The Windows OS's come with a number of tools built in that can assist you in troubleshooting network / tcp connections from a Windows PC. These commands are found in the DOS terminal which can be opened by selecting "Command Prompt" from Programs menu of the Start menu. The commands include; arp, hostname, ipconfig, nbtstat, netstat, ping, route, tracert. For instance:To get the IP Address, Subnet Mask and Default Gateway of a computer enter the command: ipconfig
To test if packets are reliability being sent and received between 2 computers, use ping. Type ping followed by a space and the ip address:
Another way of testing the path (route) between 2 computers is to use tracert. Just type:
To learn details such as what ports are being used on this computer, use the command netstat.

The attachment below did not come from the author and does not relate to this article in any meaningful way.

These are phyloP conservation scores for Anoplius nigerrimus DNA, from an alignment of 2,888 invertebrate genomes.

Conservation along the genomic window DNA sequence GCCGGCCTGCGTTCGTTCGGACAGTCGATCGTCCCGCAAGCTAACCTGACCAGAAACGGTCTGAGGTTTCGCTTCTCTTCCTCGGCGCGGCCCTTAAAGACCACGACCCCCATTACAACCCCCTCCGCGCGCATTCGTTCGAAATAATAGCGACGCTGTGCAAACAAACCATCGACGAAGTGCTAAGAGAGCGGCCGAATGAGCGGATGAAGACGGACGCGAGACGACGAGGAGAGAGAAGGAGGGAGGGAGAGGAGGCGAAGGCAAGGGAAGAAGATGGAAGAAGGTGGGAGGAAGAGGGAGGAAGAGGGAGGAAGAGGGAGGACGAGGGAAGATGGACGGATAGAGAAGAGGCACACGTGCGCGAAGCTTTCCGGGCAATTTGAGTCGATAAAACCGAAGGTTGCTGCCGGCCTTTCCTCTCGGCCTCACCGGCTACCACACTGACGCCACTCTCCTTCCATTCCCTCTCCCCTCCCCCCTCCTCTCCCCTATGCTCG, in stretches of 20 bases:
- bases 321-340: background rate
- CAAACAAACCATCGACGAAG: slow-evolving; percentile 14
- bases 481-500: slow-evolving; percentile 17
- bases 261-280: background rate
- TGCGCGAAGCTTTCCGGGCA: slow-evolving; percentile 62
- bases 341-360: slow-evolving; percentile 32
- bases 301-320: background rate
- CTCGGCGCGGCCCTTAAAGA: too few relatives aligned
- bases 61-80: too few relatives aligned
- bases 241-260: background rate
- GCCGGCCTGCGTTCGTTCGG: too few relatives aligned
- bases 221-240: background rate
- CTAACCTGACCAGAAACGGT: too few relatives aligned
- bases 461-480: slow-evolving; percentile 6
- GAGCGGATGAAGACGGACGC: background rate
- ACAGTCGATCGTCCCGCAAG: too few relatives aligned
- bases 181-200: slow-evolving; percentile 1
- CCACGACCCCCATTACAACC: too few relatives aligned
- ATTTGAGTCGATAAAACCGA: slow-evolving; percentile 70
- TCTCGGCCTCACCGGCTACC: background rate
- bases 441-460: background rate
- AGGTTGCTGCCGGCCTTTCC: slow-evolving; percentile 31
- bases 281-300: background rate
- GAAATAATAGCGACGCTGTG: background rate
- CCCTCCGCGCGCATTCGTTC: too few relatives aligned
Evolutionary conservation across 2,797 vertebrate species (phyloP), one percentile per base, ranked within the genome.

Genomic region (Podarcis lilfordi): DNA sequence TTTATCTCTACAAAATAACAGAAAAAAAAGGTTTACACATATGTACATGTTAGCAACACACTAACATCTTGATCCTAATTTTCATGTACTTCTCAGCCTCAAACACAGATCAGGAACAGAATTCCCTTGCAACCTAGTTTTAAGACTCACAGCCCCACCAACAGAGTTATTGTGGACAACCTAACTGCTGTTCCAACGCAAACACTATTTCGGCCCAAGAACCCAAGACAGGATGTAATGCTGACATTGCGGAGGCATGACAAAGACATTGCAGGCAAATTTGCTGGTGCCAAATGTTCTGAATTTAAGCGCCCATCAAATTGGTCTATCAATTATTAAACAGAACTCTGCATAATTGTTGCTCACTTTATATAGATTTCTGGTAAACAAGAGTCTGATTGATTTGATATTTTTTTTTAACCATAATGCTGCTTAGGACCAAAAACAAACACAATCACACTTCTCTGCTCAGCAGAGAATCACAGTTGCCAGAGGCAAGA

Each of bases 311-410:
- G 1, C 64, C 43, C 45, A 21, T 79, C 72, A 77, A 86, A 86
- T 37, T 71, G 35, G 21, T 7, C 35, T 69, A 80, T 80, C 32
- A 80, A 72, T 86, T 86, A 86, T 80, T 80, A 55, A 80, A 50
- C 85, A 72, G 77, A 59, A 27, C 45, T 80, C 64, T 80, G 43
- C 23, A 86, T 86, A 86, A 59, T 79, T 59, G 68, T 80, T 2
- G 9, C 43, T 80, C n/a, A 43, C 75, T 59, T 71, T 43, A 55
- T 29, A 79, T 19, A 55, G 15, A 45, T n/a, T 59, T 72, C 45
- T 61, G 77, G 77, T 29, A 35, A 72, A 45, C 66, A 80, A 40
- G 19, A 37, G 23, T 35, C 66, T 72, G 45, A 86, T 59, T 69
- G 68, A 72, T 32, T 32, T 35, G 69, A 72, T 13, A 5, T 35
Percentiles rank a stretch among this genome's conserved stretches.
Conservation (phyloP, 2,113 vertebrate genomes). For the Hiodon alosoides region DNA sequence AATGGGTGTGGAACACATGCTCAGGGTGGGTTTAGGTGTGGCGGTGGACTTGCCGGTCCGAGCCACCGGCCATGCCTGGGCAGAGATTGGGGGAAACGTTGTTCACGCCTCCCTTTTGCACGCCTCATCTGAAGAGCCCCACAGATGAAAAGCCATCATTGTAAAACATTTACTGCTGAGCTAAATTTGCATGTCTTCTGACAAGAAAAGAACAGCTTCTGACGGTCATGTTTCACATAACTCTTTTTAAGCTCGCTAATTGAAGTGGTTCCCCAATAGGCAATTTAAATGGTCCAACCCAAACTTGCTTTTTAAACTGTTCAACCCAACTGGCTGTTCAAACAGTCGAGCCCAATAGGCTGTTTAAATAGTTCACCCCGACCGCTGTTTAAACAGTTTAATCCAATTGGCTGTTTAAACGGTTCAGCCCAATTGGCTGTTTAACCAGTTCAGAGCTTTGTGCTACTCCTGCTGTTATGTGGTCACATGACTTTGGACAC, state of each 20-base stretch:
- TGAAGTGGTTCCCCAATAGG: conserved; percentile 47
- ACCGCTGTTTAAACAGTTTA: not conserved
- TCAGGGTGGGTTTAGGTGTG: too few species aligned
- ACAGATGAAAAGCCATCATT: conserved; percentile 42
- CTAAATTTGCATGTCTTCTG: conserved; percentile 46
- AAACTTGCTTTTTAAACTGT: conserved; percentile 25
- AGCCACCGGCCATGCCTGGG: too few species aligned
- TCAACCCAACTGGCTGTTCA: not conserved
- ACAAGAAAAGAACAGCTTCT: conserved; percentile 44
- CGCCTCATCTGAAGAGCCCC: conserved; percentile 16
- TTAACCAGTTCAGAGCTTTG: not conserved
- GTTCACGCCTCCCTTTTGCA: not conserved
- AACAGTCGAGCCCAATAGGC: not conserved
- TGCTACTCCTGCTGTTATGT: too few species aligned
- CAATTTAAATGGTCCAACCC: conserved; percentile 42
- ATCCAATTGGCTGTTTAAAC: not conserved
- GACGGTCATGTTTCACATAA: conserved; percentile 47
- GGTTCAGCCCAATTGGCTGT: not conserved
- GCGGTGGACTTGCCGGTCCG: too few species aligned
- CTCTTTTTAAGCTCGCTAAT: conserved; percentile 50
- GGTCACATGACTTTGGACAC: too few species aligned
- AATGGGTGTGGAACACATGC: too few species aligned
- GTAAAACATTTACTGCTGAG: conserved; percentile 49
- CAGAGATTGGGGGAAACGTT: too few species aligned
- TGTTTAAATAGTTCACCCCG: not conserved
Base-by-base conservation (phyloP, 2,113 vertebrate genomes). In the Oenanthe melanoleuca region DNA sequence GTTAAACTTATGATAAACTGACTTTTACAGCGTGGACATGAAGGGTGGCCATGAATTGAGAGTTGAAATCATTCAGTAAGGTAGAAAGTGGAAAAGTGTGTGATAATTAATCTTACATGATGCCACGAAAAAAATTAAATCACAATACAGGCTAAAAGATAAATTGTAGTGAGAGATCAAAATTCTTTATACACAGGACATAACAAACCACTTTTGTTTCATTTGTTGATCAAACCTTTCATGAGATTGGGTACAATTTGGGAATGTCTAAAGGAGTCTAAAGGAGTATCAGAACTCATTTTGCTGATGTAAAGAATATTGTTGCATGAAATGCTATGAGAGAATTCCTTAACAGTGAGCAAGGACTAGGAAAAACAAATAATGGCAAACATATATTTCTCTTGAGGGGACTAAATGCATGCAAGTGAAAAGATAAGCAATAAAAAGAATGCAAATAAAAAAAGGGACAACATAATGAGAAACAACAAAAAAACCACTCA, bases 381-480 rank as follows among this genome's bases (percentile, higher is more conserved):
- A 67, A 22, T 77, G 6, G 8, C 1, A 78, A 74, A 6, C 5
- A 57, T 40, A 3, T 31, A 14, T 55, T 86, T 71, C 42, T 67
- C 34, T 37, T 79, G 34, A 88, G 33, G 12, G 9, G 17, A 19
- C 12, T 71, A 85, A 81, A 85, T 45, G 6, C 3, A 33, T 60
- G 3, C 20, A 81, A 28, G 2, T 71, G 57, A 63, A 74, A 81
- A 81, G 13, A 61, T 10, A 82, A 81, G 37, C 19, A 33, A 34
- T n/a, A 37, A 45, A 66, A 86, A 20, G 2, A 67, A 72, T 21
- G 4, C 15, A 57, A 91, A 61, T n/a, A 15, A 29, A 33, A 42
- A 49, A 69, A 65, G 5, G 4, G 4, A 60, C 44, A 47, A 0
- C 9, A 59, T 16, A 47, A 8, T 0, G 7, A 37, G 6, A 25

For More information:
There are 2 sources of information on these commands. In DOS it is sometimes possible to get parameters for the commands by either:
- typing the command with no parameters
- typing the command with a ? parameter
Microsoft's web site is an excellent source of information on these commands and troubleshooting information. To search for technical support/troubleshooting information go to: http://support.microsoft.com/support/search/c.asp? or select the category "Support & the Knowledge Base" in Microsoft's general web site search.
Some of the commands return more information than can be displayed in 1 screen. DOS provides a command more that displays only one screen at a time allowing the user to view the contents before displaying more information. To use ' | more' at the end of the line. For example: C:\>netstat -se | more
It is also possible to save the output to a text file by using the '>' character. For example to create a file called 'results.txt': C:\>netstat -se > results.txt
To view a text file use the EDIT command. For example: C:\>edit results.txt
Note: The MORE command and '>' do not work with all commands. Also, Windows NT has all of these commands but Windows 95 and 98 only have some of these commands.